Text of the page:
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Scotland’s Finest Woods Awards

These awards celebrate the contribution that woodlands can make to the people, environment and economic prosperity of Scotland

Roll of honour

A full list of winners and commended entrants for 2017 can be downloaded here.

We are delighted that for the second time we are able to let you take a virtual tour of all the awarded sites and projects:

We maintain a Roll of Honour recording the winners of our Awards since Scotland’s Finest Woods was established in 1985:

The Crown Estate Schools Trophy

This Award run in conjunction with Outdoor & Woodland Learning Scotland (previously the Forest Education Initiative Scotland) is for school projects that increase young people’s understanding and appreciation of the environmental, social and economic potential of trees, woodlands and forests and of the link between trees and everyday wood-based products. In 2014 a trophy was donated by The Crown Estate for use in the Schools Award.

The Schools Award was first awarded in 2006.

Previous winners  >>

Tim Stead Trophy for Community Woodlands

This Award is for community and urban woodlands or other social projects which involve people with their environment.

The stunning timber trophy was made by the late Tim Stead, the inspirational furniture designer, wood sculptor and conservationist, in 1986 as part of his  Axes for Trees project, which involved making one wooden axe head for every day of the year, and selling them to raise money to plant trees. As well as supporting craftsmen to develop the skills needed to make full use of local, native timbers, he was an enthusiastic advocate of community forestry.

The Tim Stead Trophy was first awarded in 2006.

Previous winners  >>

John Kennedy Trophy for Multi-purpose Woodlands

This Award is for multi-purpose woodlands where a number of different activities are taking place within a woodland or forest. For example, in addition to  timber production, these could be recreation or a visitor centre and/or conservation. The size of the forest or woodlands is not restricted, but must be appropriate to and capable of sustaining the stated objectives.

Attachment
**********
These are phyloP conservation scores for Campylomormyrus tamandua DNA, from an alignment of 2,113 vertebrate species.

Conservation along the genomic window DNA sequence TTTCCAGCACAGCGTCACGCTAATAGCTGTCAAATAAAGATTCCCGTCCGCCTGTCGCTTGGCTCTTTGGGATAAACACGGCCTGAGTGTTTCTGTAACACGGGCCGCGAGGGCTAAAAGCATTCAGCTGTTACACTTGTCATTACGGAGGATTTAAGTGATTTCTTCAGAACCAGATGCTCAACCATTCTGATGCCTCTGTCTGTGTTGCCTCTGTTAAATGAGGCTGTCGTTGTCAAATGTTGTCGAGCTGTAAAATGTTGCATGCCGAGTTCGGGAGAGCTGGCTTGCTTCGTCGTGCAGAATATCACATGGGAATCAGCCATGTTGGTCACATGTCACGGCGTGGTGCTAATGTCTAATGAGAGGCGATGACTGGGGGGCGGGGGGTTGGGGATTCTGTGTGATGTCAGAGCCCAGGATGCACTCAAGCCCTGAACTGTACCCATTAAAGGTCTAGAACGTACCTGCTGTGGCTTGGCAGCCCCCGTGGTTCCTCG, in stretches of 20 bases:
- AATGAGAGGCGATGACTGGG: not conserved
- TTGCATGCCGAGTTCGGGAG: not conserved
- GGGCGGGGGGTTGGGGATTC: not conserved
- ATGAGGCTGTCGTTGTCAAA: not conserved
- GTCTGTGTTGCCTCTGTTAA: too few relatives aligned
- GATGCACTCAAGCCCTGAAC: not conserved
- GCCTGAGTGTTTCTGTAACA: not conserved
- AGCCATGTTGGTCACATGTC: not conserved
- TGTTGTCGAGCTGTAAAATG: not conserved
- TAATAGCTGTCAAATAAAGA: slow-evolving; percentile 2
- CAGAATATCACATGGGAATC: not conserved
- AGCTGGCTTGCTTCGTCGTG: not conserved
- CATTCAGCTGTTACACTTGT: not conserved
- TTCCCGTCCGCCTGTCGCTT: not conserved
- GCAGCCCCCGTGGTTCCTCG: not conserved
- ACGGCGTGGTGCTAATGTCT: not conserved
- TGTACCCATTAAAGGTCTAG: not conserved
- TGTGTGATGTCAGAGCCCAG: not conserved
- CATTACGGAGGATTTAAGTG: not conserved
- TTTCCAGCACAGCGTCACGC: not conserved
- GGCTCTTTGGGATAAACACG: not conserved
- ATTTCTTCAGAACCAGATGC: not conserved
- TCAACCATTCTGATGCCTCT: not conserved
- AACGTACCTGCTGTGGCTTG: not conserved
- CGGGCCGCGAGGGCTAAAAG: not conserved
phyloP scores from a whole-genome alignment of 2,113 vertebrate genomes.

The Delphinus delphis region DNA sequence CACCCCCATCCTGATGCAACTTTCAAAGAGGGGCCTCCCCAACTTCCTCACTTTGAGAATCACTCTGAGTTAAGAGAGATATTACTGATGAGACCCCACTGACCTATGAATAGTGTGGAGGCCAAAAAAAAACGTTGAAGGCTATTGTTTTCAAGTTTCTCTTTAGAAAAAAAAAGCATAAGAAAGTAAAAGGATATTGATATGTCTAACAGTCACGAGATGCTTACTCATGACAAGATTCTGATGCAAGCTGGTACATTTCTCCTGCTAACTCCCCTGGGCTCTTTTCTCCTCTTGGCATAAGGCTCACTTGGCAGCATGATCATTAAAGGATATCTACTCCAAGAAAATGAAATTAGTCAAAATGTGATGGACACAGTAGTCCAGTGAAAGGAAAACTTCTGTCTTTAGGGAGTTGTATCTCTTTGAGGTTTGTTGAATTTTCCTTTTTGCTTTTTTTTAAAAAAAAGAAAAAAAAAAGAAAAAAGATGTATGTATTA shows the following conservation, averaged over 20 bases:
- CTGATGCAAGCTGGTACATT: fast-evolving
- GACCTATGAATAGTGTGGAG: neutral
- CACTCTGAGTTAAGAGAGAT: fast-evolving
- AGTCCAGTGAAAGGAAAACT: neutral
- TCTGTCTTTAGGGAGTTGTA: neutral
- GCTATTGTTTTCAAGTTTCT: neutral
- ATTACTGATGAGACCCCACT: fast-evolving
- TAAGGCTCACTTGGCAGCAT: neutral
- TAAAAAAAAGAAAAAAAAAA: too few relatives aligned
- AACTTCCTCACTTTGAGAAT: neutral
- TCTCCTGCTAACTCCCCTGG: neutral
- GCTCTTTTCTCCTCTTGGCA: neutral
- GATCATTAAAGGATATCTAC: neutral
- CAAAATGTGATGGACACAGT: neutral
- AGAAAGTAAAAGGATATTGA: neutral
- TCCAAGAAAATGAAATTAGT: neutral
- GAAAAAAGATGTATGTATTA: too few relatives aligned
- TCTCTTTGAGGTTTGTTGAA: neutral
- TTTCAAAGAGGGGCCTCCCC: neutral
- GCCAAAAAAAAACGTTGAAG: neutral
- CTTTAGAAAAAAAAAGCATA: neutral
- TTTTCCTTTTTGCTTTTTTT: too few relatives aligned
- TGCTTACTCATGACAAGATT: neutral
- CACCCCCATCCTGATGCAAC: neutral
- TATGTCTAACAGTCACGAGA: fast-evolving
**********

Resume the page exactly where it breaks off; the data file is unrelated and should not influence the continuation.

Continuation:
The John Kennedy Memorial Trophy, a splendid silver rose bowl, was presented by the Forestry Commission for a competition to encourage ‘forestry in harmony with the environment’ and in memory of John Kennedy, the Forestry Commissioner responsible for forest management, who died in 1985.

The John Kennedy Trophy was first awarded in 1986 and is now run as part of the Quality Timber Awards category.

Previous winners  >>

Hunter Blair Trophy for Silvicultural Excellence

This Award is for a stand or compartment of trees where the exemplary use of silvicultural techniques, practice and management results in high quality timber production.

The silver salver was originally presented by Sir James Hunter Blair of Blairquhan Bt. to the Royal Scottish Forestry Society as a prize for an ‘annual Competition for Woodland Management’.

Sir James was a keen forester serving as a District Officer with the Forestry Commission in the 1920s before returning to Ayrshire to manage the family estate at Blairquhan. Here he pursued his enthusiasm for silviculture and took great delight in testing forestry students and more experienced foresters on the identification of the more unusual specimens to be found at Blairquhan.

The Hunter Blair Trophy was first awarded in 1964 and Scotland’s Finest Woods has run the competition since 1986 and it is now run as part of the Quality Timber Awards category.

Previous winners  >>

James Jones Trophy for New Commercial Woods

This Award is for a newly planted productive and predominantly conifer woodland of 10 hectares or more in extent, up to 5 years old and established on previously bare land where the planning, practice and management regime is designed to result in high quality timber production.

The James Jones Trophy, an ash-wood bowl, was presented by James Jones & Sons Ltd; it was first awarded in 2012 and is run as part of the Quality Timber Awards category.

Previous winners  >>

Woodland Trust Scotland Trophy  for New Native Woods

This Award is to reward new native woodland planting where the exemplary use of silvicultural techniques, planning, practice and management is delivering high quality native woods.

Woodland Trust Scotland sponsors this award and donated a prestigious new trophy made from native hardwoods by Julian Angus.

The Woodland Trust Scotland Trophy was first awarded in 2011.

Previous winners  >>

Dulverton Flagon

The distinctive Dulverton Flagon was first awarded to the winners of a sustainable woodland management competition to promote The Forestry & Woodland Code produced by the then woodland owners’ association, Timber Growers United Kingdom. The flagon was generously provided by the then Lord Dulverton, an enthusiastic advocate of forestry in Scotland and in the House of Lords. The competition ran from 1986 to 1994 but the trophy had a subsequent outing in 1999 when the S W England region of the by then re-titled Timber Growers Association provided it as a prize at Exeter Races when Walter’s Destiny romped home to snatch the coveted flagon!

The flagon was not to see active service again until 2010 when the Crown Estate’s Glenlivet Estate was rewarded in the Scotland’s Finest Woods’ Silver Jubilee Competition. The judges felt that the estate’s keen and enthusiastic focus on innovation and drawing in partners and resources to contribute to and benefit from the estate was particularly worthy of recognition and reward hence their decision to award the Dulverton Flagon as a special prize for innovation and diversity.

The flagon is not tied to a particular competition but is available for award each year at the judges’ discretion.

Previous winners  >>